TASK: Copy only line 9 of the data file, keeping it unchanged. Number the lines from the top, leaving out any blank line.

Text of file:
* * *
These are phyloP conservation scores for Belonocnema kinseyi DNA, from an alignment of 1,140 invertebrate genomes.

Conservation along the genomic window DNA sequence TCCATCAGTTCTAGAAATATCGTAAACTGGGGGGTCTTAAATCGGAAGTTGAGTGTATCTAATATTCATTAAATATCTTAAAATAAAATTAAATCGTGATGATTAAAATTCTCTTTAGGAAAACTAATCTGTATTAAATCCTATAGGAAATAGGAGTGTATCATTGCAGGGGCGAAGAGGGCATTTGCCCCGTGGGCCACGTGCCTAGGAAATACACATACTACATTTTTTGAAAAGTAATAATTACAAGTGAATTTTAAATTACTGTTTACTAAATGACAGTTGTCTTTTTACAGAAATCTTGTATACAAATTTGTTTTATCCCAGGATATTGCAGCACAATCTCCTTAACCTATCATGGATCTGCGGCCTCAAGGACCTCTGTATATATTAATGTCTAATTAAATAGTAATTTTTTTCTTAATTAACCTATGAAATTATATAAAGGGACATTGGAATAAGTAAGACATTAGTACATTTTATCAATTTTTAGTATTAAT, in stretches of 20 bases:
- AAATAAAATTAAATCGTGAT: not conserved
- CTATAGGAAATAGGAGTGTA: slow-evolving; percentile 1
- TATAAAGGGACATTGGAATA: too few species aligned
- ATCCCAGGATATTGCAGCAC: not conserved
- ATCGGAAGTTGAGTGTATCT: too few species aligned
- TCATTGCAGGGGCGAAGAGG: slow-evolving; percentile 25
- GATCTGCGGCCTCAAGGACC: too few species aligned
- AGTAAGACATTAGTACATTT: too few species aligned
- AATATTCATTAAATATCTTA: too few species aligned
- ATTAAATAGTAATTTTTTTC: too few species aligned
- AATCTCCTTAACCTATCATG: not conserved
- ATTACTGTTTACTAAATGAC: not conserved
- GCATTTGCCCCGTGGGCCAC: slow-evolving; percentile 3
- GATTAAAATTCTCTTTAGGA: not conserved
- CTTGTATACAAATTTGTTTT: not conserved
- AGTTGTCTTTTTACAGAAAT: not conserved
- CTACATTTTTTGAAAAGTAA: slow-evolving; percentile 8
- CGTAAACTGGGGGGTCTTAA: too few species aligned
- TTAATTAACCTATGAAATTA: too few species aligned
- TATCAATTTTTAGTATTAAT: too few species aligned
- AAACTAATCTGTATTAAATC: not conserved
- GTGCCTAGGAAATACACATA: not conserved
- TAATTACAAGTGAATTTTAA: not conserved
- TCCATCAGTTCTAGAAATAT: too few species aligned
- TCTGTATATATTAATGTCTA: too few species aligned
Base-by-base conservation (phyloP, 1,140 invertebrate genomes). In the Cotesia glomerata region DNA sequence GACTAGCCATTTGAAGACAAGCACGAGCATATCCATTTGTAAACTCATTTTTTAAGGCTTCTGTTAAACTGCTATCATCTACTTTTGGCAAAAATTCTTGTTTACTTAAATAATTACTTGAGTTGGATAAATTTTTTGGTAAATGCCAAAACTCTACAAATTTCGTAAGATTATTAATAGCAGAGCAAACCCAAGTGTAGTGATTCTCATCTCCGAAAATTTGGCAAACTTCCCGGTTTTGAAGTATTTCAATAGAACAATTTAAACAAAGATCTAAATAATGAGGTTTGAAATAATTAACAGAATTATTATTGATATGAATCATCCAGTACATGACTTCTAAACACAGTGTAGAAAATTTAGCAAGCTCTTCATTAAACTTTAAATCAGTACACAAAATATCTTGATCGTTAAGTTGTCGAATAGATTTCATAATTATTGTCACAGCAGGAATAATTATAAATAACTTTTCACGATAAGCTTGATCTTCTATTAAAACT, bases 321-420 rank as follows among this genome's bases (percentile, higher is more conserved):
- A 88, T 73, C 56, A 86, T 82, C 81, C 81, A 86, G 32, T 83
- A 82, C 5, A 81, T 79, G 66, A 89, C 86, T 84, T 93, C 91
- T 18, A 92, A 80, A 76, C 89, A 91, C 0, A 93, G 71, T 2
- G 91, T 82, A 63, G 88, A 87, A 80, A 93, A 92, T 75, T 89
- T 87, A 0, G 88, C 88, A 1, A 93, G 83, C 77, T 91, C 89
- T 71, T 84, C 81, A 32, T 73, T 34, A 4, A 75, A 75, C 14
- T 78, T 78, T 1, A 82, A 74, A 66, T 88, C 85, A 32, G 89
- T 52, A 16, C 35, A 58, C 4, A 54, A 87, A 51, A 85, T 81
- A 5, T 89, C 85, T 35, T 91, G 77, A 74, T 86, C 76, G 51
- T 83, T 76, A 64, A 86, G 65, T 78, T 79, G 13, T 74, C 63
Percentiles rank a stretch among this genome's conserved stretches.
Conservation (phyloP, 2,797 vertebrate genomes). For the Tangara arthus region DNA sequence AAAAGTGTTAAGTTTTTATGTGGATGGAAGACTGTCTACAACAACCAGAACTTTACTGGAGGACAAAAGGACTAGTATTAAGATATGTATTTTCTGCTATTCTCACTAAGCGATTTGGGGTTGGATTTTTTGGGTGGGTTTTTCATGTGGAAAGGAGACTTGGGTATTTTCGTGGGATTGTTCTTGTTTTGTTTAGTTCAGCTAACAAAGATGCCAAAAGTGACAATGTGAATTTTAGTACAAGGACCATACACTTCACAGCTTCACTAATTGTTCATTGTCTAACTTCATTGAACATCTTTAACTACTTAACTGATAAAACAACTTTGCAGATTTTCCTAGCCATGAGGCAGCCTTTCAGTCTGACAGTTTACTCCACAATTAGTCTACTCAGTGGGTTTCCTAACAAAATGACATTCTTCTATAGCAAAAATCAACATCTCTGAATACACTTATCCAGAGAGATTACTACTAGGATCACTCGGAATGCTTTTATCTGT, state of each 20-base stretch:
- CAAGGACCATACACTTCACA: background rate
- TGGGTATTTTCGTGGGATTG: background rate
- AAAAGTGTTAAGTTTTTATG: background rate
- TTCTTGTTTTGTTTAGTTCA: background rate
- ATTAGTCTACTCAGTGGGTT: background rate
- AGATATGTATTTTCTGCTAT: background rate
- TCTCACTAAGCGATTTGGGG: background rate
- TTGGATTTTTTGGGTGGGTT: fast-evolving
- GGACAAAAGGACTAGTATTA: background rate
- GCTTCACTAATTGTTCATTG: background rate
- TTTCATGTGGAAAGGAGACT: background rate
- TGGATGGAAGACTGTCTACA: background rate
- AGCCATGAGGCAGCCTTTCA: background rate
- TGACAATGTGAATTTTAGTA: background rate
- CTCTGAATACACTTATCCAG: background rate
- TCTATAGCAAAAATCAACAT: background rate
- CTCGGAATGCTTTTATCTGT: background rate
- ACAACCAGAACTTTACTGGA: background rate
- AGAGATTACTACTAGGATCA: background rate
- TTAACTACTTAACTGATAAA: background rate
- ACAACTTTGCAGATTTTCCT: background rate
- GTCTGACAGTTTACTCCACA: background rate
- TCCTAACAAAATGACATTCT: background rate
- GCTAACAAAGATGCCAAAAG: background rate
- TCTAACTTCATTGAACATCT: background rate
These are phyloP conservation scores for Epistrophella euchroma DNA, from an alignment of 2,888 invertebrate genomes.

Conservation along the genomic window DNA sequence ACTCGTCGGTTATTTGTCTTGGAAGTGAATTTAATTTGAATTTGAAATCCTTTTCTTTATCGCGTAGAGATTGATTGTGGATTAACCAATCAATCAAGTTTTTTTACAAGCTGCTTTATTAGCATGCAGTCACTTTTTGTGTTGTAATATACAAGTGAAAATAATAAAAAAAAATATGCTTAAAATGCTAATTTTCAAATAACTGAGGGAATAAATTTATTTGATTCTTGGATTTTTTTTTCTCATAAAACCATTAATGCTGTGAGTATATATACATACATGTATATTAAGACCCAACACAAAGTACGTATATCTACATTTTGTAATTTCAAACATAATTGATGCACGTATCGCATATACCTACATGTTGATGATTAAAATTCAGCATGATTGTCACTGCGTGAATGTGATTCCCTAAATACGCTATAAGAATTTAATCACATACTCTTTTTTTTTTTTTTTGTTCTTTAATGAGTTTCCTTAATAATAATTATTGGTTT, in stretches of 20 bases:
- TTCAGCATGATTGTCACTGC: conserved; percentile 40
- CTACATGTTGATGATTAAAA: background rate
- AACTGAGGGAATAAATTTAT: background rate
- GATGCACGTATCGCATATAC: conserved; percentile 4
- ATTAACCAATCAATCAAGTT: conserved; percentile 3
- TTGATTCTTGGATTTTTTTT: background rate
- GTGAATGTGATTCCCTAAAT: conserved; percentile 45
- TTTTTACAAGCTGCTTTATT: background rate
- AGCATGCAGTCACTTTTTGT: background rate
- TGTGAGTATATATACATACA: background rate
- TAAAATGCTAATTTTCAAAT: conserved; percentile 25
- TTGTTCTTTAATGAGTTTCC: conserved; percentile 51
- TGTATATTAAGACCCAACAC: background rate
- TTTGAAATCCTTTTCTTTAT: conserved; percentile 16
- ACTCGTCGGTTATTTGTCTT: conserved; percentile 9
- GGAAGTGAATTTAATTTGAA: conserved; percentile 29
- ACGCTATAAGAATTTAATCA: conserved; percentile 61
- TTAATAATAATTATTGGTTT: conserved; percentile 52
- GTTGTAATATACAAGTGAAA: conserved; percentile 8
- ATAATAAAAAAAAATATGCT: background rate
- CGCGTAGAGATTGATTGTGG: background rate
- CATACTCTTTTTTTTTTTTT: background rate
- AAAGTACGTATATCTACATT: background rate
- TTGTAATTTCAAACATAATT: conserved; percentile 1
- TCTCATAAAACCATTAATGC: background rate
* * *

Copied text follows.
- GATCTGCGGCCTCAAGGACC: too few species aligned